China

The Sights and Mysteries of China’s Northern Deserts

Back in 2012 we visited the Gobi Desert, but there are four smaller deserts to the south and west of it which are also well worth exploring. Travelling east to west, we begin with the Tengger Desert. As with the…

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Thursday, 9th October 2014

The New Seven(ish) Wonders of the World

At the turn of the millennium, an effort was launched by a Swiss foundation to identify the ‘New 7 Wonders of the World’, through a “decidedly unscientific” polling method allowing the public to vote – online or by phone –…

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Friday, 15th August 2014

Top Ten World’s Tallest Statues

The roster of the world’s tallest statues is dominated by Buddhist figures, with most of the top ten (actually 11 because of a tie) being representations of the Buddha or Guanyin. While we’ve looked at Very Large Buddhas twice before…

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Thursday, 24th July 2014

Solar Power Towers

We’ve visited a few solar power generation facilities in the past, but here is a roundup of solar power towers – elevated structures surrounded by movable mirrors called heliostats. The mirrors concentrate solar energy onto receptors in the tower where…

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Friday, 25th April 2014

Floating Bridges

Floating bridges, while often temporary structures used in times of war or disaster, can also be used long-term in locations where water conditions are very sheltered. The road surface is supported by pontoons, which – while they do float –…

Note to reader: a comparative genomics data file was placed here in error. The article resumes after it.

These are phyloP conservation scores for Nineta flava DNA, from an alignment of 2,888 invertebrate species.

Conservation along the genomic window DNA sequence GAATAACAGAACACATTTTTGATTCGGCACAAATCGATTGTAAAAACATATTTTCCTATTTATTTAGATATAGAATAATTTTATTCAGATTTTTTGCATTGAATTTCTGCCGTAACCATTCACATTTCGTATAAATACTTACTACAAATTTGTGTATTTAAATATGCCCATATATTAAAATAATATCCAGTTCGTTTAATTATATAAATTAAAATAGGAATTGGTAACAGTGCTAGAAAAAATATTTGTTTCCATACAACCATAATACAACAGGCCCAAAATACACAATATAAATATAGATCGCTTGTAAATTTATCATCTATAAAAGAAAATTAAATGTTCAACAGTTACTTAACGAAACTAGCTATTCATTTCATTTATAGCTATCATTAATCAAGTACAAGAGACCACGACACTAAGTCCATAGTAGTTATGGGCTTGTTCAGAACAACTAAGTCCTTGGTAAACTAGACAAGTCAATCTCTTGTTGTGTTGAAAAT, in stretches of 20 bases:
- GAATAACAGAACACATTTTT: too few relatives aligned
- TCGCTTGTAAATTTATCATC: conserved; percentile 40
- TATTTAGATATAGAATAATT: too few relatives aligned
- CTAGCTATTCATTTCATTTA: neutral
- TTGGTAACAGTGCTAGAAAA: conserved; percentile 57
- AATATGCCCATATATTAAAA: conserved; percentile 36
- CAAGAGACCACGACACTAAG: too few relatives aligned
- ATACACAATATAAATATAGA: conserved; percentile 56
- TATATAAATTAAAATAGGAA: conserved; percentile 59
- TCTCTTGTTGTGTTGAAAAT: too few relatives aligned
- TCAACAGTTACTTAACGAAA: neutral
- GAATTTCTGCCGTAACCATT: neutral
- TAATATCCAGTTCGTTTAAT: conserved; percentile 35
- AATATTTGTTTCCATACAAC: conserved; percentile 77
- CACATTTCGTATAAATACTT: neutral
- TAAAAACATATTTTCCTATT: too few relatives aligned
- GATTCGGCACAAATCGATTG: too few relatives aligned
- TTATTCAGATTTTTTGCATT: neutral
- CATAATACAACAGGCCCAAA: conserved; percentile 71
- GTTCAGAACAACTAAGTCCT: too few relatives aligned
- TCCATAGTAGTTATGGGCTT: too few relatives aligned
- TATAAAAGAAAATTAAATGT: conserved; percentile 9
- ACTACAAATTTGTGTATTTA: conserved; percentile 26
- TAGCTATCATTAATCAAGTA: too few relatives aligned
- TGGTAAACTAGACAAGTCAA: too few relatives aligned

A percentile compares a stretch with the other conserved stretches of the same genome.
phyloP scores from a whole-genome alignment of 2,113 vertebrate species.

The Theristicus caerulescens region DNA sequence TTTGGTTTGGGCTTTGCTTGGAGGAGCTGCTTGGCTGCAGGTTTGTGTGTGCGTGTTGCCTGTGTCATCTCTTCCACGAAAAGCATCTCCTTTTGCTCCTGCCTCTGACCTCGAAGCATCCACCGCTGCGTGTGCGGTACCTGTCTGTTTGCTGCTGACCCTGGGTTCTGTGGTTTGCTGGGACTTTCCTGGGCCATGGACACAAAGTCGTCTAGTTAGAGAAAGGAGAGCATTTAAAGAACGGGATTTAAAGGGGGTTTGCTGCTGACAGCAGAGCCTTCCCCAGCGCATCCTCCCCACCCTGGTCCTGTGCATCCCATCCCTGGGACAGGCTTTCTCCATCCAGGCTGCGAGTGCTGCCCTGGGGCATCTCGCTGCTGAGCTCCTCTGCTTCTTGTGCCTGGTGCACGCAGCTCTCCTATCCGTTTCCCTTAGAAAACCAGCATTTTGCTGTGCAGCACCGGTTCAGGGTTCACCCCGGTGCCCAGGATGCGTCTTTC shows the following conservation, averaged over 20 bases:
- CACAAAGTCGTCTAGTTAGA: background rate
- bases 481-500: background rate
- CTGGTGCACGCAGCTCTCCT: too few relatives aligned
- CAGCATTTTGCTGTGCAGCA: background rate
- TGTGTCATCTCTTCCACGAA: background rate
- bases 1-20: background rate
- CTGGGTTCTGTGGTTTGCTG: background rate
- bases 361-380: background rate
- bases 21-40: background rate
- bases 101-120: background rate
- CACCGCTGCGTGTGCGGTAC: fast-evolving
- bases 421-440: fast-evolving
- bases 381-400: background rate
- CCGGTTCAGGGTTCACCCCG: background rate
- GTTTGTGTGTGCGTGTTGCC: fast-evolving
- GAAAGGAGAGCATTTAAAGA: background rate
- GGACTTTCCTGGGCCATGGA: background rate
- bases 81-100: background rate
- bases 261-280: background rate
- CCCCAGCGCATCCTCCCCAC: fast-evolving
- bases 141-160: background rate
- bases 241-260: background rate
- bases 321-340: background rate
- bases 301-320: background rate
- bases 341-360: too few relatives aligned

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Thursday, 3rd April 2014

The Gobi Desert (Desert Week 2012)

The rain shadow caused by the massive bulk of the Himalayan mountains creates arid conditions for a huge distance to the east. The 1,600km (1,000 mile) long arc of the Gobi Desert spans the border between China and Mongolia; it…

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Monday, 9th July 2012
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Welcome to Google Sightseeing

Google Sightseeing takes you on a tour of the world as seen from satellite, using the free Google Earth program, or Google Maps in your web browser. Our team of authors present weird and wonderful sights as suggested by readers.

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Previously on Google Sightseeing

The Architecture of Daniel Libeskind

Daniel Libeskind is an American architect known for his bold and unconventional designs for buildings which often significantly (and controversially)…

Trollstigen (Troll’s path)

In a country renowned for its natural beauty, one of the most spectacular landscapes is found along the Trollstigen (Troll’s…

Fill ‘er Up!

In the early days of mass automotive travel, fuel stations often resorted to some wacky gimmicks to differentiate themselves from the pack and lure in customers, such as novelty architecture that made the station building even more of a roadside attraction than the fuel they were selling. Today, many of these wacky 1930s-era stations are icons to thousands of visitors every year.

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